Yesterday, Allahpundit pointed out the ripple effect that Joe Biden’s decision to describe the Russian invasion of Ukraine as a “genocide” has had on foreign relations and American foreign policy. When asked if he wanted to once again “clarify” what he meant, the President declined but insisted that he was expressing his “personal views” on the matter, not making sweeping changes to the country’s foreign policy. That claim didn’t seem to fit with the almost immediate reversal of our plan to send military helicopters to the Ukrainians.
I’ll confess to being rather surprised when I saw the normally docile, Biden-friendly Associated Press jump onto the dogpile and publish an “explainer” about why the word “genocide” matters when a president uses it. Their conclusion wasn’t very subtle. They determined that the words of a president matter and Biden simply got this wrong in a way that could complicate the entire situation between NATO and Russia.
When President Joe Biden declares Russia’s Ukraine war “genocide,” it isn’t just another strong word.
A formal U.S. follow-up accusing Russia of a campaign aimed at wiping out a targeted group could carry obligations on the world to consider action. That’s because of a genocide treaty approved by the U.N. General Assembly in the years immediately after World War II, signed by the United States and more than 150 other nations.
If they had stopped there it would have been a fairly gentle rebuke. But the AP went on to publish another article at nearly the same time. In this article, the AP points out that presidents don’t have the luxury of “speaking from the heart” because a president’s every word is examined in detail around the world and can carry global consequences. They go on to accuse Biden of “sowing confusion in dangerous times.”
There’s no such thing as a purely personal opinion from the Oval Office on policies that matter. Armchair quarterbacking when you’re the president is fraught when you’re the one with the ball. Armies can move on your words; markets can convulse; diplomacy can unravel.
That has not stopped President Joe Biden from viscerally weighing in on the Ukraine war — labeling Russia’s Vladimir Putin a war criminal, appearing to advocate an overthrow in Moscow, branding Russian war actions as genocide — then saying it’s all his personal, not presidential, opinion.
It’s sowing confusion in dangerous times.
Okay, so the editors at the Associated Press clearly weren’t fans of Biden’s choice of words, particularly calling Putin a “war criminal” and accusing him of “genocide.” But as I scanned through the AP news feed, there was more overt criticism of Biden, or a least an acknowledgment that his efforts at leading the nation on the domestic front haven’t been working out. In this piece, the AP describes Biden as “thinking small” in terms of his domestic agenda and “scrounging” for ways to halt the freefall of his approval numbers.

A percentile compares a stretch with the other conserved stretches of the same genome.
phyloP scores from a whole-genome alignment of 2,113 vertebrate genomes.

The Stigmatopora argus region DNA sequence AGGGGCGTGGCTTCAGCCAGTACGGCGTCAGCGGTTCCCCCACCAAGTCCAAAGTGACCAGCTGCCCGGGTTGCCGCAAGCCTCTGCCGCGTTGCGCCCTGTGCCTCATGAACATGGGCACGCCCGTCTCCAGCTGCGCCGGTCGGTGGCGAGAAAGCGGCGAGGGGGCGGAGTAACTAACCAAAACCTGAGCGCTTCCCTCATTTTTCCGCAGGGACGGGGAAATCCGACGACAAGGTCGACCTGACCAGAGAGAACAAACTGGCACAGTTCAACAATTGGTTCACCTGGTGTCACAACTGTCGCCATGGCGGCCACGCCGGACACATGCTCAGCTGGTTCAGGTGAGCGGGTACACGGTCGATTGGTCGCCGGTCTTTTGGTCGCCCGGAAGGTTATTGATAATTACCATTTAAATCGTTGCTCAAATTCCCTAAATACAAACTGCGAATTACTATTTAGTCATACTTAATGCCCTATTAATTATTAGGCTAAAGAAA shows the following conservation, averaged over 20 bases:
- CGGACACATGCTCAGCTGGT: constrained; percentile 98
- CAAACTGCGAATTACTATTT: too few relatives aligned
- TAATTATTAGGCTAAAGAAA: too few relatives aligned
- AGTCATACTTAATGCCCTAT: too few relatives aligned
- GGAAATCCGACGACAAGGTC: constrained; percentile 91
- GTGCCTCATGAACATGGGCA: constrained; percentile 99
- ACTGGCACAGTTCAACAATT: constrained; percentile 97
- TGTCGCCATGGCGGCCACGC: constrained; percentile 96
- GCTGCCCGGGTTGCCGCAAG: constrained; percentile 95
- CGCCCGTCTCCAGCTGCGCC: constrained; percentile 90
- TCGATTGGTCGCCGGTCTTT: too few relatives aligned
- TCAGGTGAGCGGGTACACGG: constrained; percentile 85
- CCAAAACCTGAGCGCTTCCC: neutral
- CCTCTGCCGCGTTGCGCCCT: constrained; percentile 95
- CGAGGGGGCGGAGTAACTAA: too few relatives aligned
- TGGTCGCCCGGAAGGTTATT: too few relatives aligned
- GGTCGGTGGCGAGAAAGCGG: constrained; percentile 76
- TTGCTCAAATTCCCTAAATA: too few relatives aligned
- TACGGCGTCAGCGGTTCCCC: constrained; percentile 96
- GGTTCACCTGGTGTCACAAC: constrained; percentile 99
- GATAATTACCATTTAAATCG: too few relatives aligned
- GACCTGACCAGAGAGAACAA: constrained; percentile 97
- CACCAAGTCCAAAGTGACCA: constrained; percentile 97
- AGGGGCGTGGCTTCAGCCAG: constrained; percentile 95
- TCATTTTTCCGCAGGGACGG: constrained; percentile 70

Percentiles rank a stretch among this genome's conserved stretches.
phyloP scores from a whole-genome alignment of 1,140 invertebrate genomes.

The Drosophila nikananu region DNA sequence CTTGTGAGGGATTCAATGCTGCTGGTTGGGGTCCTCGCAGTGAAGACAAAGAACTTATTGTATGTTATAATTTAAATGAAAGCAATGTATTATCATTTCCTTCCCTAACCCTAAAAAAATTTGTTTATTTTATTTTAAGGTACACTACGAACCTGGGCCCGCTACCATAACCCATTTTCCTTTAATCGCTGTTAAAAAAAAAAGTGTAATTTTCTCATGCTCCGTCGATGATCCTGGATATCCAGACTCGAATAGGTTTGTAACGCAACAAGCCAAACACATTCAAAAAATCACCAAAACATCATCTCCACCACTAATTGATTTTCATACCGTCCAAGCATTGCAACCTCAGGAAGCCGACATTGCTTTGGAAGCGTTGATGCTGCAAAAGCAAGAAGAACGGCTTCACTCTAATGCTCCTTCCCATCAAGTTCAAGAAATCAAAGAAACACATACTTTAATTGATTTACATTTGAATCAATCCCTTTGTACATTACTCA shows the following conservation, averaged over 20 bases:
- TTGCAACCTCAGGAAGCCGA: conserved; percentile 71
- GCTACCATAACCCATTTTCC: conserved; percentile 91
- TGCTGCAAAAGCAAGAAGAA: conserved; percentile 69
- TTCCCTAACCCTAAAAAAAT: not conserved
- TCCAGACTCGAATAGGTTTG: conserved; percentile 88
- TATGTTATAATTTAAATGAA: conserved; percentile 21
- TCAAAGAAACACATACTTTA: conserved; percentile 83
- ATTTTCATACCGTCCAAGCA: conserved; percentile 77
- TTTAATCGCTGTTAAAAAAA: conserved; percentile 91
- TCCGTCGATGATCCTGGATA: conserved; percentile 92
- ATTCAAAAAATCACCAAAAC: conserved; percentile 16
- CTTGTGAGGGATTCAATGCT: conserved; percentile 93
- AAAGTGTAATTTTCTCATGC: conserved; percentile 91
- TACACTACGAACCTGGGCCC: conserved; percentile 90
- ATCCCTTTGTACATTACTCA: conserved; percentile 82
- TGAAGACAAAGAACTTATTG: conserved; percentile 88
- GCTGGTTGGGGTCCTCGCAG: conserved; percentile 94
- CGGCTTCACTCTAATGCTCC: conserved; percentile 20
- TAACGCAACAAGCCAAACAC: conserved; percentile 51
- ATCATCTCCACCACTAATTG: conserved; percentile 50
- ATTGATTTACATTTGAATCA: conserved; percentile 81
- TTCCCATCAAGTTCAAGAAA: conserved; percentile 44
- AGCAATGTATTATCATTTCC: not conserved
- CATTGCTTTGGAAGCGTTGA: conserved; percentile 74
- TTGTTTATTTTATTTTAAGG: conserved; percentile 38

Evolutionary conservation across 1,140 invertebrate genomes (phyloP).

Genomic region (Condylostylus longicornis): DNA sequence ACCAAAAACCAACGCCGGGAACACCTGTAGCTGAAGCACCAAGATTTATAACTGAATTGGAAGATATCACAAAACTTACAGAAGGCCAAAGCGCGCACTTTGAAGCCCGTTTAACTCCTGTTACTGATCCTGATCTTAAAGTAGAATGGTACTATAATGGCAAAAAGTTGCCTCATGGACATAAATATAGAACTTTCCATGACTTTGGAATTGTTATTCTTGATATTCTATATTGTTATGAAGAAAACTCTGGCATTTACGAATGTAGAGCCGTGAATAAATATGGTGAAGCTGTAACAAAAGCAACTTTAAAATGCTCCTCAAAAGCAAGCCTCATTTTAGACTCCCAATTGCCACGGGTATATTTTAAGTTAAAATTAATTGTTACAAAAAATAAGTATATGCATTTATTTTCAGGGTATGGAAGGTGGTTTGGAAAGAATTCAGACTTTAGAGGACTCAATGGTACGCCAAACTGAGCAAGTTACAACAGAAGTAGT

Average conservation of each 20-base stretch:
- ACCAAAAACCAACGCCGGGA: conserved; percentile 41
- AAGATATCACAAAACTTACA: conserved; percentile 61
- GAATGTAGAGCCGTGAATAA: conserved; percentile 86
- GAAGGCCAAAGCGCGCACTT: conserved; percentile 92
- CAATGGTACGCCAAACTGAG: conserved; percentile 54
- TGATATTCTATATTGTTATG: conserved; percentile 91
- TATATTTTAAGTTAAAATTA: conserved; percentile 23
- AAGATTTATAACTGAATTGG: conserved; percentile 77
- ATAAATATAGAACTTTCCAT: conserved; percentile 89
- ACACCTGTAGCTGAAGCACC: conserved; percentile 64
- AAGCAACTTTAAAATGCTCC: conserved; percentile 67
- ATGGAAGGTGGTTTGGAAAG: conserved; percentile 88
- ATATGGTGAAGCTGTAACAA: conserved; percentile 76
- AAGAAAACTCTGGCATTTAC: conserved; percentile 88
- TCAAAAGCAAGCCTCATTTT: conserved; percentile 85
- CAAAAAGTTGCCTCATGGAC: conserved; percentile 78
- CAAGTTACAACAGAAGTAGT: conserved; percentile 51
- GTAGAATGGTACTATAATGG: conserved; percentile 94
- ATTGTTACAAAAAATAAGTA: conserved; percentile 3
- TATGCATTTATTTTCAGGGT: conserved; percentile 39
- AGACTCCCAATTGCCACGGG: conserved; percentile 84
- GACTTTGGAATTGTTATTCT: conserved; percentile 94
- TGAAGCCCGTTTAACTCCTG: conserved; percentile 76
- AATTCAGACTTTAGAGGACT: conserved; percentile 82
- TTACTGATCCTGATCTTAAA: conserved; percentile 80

With his sweeping domestic agenda on hold and images of horror in Ukraine dominating headlines, President Joe Biden is scrounging for ways to demonstrate that he’s still making progress for Americans at a time when many feel the country is heading in the wrong direction.
Six months out from the midterm elections, Biden’s team is betting that smaller, discrete announcements can break through to voters better than talk of transformational plans that are so far only aspirational. And as the global focus is on Ukraine, the White House is eager for Americans to see Biden tackling the kitchen-table issues important to them…
Again, none of the language in the article reaches the level of fire and brimstone. But the editors are quick to point out the President’s tanking approval ratings as well as including an obvious reference to the complete collapse of his sweeping domestic agenda amid interparty squabbling. In short, he hasn’t really been getting much accomplished beyond COVID relief bills and conditions in the country are not what they should be. The reference to the country “heading in the wrong direction,” is a somewhat subtle way of saying that this presidency just hasn’t worked out and there’s a lot of buyer’s remorse out there.
Is it just me or is this a significant change of “tone” for the Associated Press? They generally don’t tend to be anywhere near as sharp-tongued as, for example, the evening lineup at Fox News, and they aren’t going that far here. But they’ve traditionally highlighted any possible suggestions of good news that comes along for Biden and the Democrats. So these types of critiques seem to represent a communal realization that Biden’s time on the stage may need to come to a close. We’ll keep an eye on this moving forward, but it’s an interesting development in the mainstream media to be sure.